Greg Grunberg is one of those actors who shows up just about everywhere, but he has a well-earned reputation for repeatedly appearing in J.J. Abrams projects. He was in Abrams’ very first TV series, Felicity, as well as his second one, Alias. He was killed by the Smoke Monster in Lost, and played a party guest in Mission: Impossible III,

His first Star Trek role was just a voice: he was Jim Kirk’s angry step-dad in the 2009 reboot. In Star Trek Beyond, he played Commander Finnegan—the name itself a nod to the original series—who was an officer on the Yorktown space station.

He also turned up in Star Wars: The Force Awakens as Snap Wexley, an X-Wing pilot in Poe Dameron’s squadron. And Abrams isn’t his only director-buddy; pal Kevin Smith just cast him in a role in an episode of The Flash he’s directing. (The two of them have a late-night talk show together on AMC called Geeking Out.) Grunberg doesn’t seem to need the help getting gigs, but having friends who do cool projects puts him in some very iconic places.



George Coe was one of the original “Not Ready For Prime Time Players” on the first season of Saturday Night Live, but only appeared in a few episodes. The Oscar-nominated actor joined two more iconic franchises later on, starting with a great episode of Star Trek: The Next Generation  called “First Contact.” He played Chancellor Avel Durken, who helped Picard find his missing officer (Riker), but in the end determined that his people weren’t ready to accept the reality that they were not alone in the universe.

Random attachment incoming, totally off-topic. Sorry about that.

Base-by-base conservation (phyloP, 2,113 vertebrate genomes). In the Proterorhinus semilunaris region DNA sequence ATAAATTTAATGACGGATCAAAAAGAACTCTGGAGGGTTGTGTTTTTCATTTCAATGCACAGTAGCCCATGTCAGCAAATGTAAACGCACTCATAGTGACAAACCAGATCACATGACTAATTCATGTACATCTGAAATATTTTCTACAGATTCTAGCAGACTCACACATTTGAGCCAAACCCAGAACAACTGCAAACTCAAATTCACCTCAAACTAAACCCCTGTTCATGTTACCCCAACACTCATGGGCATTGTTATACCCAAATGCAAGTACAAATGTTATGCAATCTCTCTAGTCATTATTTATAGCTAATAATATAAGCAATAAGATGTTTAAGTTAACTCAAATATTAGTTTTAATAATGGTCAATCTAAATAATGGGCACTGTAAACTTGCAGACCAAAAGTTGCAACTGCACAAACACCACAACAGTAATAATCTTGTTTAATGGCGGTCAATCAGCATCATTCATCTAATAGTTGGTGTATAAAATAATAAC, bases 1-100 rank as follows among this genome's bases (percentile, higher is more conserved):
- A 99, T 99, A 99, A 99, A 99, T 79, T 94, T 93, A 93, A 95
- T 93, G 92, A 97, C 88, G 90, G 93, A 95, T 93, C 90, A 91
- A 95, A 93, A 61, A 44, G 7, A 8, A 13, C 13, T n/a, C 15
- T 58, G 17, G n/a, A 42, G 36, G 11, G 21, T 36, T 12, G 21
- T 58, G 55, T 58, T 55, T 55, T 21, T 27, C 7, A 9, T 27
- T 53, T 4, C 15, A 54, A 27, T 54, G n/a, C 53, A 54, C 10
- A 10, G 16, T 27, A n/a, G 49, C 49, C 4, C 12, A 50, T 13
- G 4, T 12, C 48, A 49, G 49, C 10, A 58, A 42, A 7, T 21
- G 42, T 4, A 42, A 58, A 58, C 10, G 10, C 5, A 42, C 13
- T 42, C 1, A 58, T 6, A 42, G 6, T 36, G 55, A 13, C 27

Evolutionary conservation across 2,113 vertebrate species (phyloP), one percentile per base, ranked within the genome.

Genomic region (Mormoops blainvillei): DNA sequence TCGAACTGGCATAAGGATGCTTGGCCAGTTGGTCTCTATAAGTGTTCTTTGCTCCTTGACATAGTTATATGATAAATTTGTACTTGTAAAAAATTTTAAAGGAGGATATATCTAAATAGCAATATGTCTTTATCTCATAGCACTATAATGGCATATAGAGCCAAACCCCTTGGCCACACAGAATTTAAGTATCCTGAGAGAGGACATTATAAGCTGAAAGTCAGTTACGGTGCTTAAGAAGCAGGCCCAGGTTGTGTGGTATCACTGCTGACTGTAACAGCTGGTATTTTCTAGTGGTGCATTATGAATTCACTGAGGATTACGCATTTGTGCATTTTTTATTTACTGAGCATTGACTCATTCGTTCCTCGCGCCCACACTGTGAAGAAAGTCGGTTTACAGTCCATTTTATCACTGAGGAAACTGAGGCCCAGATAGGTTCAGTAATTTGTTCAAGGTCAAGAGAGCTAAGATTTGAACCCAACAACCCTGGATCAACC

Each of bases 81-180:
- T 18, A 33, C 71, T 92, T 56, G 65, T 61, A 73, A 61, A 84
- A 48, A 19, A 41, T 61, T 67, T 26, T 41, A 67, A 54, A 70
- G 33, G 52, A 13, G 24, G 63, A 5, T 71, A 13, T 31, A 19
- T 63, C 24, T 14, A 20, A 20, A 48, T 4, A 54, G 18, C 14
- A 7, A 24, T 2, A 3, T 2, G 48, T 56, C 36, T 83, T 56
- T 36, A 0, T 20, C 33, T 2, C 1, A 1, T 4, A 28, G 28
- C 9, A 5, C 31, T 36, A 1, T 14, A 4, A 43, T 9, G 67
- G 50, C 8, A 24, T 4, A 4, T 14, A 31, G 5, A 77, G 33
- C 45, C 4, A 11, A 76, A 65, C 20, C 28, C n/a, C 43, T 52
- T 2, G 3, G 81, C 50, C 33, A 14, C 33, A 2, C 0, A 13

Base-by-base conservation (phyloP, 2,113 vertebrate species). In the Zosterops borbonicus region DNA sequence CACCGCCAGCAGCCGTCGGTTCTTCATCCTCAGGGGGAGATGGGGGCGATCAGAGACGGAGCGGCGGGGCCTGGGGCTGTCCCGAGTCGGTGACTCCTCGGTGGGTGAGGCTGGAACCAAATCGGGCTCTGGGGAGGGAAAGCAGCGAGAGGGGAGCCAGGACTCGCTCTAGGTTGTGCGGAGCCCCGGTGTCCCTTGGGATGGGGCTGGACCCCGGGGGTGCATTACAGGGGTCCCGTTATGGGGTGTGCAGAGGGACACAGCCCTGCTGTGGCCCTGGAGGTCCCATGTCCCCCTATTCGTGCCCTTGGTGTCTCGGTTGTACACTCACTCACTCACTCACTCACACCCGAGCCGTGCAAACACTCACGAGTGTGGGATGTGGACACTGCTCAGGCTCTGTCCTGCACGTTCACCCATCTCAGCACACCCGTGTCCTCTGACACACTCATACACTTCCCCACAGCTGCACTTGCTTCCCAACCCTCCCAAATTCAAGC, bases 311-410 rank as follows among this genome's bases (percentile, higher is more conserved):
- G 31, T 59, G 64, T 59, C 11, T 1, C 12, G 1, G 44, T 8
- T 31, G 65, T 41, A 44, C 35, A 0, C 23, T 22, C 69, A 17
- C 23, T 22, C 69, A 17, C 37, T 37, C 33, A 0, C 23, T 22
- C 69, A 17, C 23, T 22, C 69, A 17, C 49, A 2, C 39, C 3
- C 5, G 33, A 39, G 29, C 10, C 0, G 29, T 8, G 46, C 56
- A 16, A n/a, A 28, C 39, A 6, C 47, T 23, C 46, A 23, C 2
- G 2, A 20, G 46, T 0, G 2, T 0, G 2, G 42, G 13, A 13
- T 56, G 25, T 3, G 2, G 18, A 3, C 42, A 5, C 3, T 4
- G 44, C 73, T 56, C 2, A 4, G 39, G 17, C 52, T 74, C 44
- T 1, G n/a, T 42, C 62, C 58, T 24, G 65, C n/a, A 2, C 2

In the Star Wars: The Clone Wars TV series, he voiced Tee-Watt Kaa, a diehard pacifist who would rather see his people become the victims of genocide than engage in a war, even with the Jedi at his side. When his son stepped in to fight with the Jedi, they triumphed, but Tee-Watt Kaa remained worried about the effects on his people, and with good reason; as his second episode closed, Empire ships were on their way.

 Coe also turned up in the online multiplayer game Star Wars: The Old Republic, voicing Doctor Godera.



Ron Perlman, hidden under either gobs of make-up and prosthetics or animation  in his Star Trek and Star Wars roles, is best-known, depending on what your viewing preferences are, as Vincent from the TV series Beauty and the Beast, Hellboy in the Hellboy movies, or Clay Morrow on Sons of Anarchy. The man gets around.

He also appeared in probably the least-liked of all the Star Trek movies, Star Trek: Nemesis, as the number one henchman and accomplice of Shinzon. The Reman Vicreroy used his telepathic abilities to stabilize Shinzon as his cellular structure weakened. He ended up battling for his life against Riker on a catwalk– a popular setting in both franchises for life-and-death-confrontations– and lost.

In Star Wars: The Clone Wars he provided the voice of scavenger Gha Nachkt. He was a salvage captian who briefly found himself in possession of R2-D2, successfully hid the android from Anakin Skywalker, but got stabbed in the back with a lightsaber by General Grievous when he asked for more money for R2 than they’d already agreed on.



Brian George was born in Israel to Iraqi parents, which has made him fairly flexible in terms of playing characters of different backgrounds. TV watchers recognize him as restauranteur Baby Bhatt on Seinfeld, as well as Raj’s gynecologist father on The Big Bang Theory.